The site of this study is a representative sample of the Tinian landscape.
In the Tinian landscape, the image of the dry stone walling called “xerolithies” that hold the precious soil in shaped layers is prevalent. Scattered on those there are white dovecots and stone agricultural buildings – usually undercut – so-called “kelia”.
The design challenge was to highlight the dovecot on this site and to preserve the three “kelia”, while fulfilling our main objective of fully integrating the five new houses into this area with the tense slope, to optimize orientation and location, to create protected areas and not, while respecting the strict urban planning rules in force.
The five luxury suites with a small pool each, with the reception area in the first level, were designed as contemporary ‘xserolithies’ with such a placement that they do not visually obstruct the view from and to the dovecot at the same time as the individual view of each residence to the sea and the opposite slope.
The dry stone wall become a synthetic tool that defines enclosed spaces and yards, protects from the north, and captures the view, creating a set of indoor and outdoor spaces that follows the natural flow of the slope.
The buildings are one level suites and form part of the natural landscape, except for the first dwelling intended for an AMR connected with a lift to the reception. As far as those volumes are concerned, this two-level part is designed in such a way that it’s “hidden” and ultimately is fully adapted to the landscape.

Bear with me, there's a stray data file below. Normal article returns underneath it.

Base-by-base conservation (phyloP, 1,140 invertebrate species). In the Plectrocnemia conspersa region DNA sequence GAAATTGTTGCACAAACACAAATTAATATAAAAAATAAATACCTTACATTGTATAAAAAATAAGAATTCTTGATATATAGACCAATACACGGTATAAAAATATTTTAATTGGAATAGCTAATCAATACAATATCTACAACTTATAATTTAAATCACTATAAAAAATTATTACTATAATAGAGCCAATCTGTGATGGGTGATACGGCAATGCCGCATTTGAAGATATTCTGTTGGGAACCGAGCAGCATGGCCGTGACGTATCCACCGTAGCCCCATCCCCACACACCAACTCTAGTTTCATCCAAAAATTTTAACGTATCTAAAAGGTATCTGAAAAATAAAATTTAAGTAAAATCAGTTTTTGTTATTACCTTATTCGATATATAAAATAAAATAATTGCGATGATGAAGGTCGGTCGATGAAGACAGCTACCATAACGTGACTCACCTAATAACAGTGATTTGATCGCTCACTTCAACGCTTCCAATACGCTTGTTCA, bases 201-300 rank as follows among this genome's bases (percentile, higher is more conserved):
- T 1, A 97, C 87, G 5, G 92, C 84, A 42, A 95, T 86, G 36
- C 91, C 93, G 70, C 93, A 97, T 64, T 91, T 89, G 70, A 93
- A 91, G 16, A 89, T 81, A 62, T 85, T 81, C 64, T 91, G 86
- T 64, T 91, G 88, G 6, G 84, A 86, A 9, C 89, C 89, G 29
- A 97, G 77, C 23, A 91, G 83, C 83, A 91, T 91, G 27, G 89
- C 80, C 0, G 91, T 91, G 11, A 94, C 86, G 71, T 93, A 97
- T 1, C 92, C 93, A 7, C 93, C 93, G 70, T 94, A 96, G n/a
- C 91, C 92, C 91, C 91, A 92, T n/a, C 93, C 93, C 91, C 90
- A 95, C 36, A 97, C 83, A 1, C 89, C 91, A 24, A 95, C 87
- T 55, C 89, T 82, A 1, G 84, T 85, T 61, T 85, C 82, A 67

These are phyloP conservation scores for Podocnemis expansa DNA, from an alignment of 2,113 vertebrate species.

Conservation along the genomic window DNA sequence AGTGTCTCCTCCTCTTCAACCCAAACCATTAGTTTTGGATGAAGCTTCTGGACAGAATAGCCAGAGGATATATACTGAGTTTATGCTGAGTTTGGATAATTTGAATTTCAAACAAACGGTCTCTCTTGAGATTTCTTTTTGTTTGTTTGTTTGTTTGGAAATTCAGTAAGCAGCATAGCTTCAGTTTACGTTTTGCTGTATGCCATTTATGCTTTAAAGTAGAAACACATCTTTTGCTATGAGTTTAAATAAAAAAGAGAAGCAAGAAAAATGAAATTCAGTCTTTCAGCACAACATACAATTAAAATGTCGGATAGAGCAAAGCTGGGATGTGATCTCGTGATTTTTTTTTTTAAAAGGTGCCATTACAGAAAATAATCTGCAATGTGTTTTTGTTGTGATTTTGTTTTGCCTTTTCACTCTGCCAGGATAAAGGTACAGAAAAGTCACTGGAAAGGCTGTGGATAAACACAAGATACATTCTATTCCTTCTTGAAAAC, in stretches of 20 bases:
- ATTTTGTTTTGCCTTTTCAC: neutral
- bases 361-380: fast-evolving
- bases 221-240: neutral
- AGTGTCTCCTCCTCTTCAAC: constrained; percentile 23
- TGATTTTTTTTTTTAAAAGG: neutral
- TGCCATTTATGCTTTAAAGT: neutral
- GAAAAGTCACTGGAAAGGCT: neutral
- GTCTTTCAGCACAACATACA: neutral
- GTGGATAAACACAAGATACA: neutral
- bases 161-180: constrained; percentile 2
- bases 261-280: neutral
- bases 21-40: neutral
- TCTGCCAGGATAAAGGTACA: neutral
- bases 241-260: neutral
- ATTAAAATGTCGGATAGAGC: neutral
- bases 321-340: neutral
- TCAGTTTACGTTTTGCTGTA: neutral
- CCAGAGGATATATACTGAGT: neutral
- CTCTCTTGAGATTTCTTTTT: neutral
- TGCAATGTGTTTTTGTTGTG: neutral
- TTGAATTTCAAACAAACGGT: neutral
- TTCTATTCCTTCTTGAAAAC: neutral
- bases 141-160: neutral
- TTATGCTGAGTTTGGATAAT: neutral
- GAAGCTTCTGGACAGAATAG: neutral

White interiors with wooden elements and yards communicate with each other by composing the visual “march” towards the sea. The surroundings of the site are formed by stoned paths and stone walls, while existing and new planting complete the natural landscape.
The yards – a direct continuation of the indoor spaces – with concrete floor and wooden pergolas with natural baboo and small swimming pools are designed as part of the building volume, like small patios, so that they leave the continuity in the landscape uninterrupted.
Their design is such as to provide in advance protection from wind and sunlight to avoid future additional structures which will alter the architectural composition and landscape.
In general, the combination of undercut buildings and accessible roofs create a special and interesting unity, mildly integrated in its environment, which together with the existing and new planting in the surrounding area, contribute to visual continuity of the landscape.